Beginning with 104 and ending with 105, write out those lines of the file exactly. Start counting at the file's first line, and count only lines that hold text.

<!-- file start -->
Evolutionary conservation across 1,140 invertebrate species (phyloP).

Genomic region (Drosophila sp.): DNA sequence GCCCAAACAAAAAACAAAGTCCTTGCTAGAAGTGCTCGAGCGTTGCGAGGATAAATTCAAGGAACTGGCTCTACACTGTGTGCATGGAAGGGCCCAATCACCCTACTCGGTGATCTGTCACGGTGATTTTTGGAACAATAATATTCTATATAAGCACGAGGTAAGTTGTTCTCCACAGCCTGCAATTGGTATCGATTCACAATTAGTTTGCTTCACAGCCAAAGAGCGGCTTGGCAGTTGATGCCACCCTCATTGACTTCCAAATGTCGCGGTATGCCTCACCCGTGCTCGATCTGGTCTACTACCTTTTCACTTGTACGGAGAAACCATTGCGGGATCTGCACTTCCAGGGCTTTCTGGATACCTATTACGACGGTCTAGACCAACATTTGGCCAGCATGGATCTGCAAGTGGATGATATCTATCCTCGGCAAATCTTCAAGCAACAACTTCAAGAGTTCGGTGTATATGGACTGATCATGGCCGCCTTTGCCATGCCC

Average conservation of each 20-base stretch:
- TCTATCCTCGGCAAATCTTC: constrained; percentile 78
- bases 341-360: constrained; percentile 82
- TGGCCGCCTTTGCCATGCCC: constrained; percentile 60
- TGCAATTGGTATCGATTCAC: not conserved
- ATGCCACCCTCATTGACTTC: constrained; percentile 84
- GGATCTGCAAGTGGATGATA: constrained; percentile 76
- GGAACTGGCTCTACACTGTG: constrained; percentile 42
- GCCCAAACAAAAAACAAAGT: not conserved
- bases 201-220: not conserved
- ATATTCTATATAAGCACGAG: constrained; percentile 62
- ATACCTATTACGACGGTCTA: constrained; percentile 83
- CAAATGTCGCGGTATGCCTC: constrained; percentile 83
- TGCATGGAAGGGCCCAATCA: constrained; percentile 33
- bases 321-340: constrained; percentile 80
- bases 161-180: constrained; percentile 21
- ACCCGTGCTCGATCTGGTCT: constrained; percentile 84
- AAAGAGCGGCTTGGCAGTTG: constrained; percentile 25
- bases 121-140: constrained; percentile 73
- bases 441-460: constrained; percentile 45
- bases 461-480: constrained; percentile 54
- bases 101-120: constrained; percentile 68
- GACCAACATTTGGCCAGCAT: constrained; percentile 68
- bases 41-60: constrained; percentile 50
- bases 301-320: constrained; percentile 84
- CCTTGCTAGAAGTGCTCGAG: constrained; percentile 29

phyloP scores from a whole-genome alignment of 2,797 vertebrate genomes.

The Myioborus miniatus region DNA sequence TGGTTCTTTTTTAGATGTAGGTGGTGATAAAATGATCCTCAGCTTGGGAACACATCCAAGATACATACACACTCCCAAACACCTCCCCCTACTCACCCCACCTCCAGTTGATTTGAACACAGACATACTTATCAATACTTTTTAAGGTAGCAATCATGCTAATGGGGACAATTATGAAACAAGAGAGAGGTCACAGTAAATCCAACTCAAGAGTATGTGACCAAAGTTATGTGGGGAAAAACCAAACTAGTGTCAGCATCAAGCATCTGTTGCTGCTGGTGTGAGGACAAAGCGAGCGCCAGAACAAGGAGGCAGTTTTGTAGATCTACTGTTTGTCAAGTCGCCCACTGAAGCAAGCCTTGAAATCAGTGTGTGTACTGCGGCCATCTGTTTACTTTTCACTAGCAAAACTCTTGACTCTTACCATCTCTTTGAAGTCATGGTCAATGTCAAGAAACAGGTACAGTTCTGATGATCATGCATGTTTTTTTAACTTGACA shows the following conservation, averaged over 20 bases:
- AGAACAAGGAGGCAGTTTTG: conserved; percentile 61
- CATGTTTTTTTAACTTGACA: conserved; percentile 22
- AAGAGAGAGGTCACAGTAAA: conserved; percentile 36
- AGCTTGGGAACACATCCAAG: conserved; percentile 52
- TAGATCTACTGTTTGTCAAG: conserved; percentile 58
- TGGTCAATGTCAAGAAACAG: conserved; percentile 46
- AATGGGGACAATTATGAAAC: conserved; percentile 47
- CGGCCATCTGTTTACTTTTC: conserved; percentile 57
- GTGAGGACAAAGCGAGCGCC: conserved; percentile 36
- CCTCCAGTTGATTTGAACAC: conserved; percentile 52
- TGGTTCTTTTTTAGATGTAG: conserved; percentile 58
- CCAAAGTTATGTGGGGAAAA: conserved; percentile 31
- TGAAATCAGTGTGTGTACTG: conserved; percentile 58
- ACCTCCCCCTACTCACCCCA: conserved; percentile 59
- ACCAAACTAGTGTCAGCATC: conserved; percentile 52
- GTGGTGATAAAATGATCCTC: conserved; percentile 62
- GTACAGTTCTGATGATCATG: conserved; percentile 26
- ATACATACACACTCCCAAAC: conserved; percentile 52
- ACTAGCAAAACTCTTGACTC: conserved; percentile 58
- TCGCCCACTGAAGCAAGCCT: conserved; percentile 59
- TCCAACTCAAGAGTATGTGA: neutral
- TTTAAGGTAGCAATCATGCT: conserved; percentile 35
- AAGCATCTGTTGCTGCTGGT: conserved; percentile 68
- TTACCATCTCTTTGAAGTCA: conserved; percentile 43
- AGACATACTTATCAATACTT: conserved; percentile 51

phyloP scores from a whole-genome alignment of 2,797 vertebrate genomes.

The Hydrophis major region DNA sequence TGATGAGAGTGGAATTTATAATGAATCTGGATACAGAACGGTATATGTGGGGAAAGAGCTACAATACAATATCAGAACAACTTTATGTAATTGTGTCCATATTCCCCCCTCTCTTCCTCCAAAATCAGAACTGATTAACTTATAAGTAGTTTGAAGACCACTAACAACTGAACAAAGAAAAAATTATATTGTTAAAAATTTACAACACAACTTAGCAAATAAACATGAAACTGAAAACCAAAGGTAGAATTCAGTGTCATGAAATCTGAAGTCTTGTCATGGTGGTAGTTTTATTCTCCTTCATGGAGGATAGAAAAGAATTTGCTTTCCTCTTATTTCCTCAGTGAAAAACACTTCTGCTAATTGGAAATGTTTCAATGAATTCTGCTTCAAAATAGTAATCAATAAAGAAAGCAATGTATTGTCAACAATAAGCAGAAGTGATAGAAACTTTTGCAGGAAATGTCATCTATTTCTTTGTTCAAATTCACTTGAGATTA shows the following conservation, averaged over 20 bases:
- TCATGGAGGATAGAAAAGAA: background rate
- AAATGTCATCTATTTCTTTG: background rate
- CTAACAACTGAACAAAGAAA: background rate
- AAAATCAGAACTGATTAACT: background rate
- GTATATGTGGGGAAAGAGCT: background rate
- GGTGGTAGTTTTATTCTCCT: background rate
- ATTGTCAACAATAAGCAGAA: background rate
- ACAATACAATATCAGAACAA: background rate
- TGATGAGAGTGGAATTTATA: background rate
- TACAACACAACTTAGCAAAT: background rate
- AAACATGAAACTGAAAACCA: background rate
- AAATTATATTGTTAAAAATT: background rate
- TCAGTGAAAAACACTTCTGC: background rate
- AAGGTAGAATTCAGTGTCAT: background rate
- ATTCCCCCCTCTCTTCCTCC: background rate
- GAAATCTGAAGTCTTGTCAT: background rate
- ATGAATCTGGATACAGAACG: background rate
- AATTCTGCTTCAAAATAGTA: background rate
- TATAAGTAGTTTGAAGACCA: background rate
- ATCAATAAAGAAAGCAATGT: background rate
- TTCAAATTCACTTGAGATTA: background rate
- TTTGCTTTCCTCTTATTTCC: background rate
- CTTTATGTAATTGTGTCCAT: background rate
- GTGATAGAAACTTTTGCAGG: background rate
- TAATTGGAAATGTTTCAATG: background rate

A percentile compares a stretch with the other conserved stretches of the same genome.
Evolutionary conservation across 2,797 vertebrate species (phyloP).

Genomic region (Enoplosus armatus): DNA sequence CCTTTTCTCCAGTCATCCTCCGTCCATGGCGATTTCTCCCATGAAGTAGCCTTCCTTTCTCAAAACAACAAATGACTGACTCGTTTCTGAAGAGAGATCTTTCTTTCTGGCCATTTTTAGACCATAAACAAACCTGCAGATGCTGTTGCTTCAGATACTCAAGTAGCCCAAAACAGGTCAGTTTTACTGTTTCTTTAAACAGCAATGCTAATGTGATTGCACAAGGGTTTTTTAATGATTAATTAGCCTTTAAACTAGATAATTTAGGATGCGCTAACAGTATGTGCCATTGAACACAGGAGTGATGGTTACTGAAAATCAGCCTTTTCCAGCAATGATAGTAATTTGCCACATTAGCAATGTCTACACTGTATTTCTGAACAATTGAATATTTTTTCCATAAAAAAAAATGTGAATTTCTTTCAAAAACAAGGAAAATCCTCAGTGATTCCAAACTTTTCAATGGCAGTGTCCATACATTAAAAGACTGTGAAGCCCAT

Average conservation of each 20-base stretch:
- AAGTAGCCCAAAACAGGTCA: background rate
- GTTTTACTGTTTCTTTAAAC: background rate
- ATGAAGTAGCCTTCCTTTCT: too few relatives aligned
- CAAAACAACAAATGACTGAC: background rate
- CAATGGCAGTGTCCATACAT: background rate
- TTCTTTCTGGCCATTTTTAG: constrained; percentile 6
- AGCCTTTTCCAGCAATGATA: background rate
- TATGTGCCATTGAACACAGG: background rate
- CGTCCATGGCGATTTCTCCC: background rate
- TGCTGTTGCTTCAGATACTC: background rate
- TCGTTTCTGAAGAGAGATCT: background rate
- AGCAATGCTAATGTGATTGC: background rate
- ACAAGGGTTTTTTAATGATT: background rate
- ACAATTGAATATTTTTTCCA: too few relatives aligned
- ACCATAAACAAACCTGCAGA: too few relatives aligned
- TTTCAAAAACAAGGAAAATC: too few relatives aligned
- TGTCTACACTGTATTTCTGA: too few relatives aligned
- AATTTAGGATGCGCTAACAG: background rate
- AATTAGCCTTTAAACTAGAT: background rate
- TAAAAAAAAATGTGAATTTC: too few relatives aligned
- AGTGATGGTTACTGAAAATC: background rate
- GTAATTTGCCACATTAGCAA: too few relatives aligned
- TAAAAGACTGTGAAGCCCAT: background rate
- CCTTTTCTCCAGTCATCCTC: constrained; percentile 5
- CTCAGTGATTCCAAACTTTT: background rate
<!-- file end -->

- AATTTAGGATGCGCTAACAG: background rate
- AATTAGCCTTTAAACTAGAT: background rate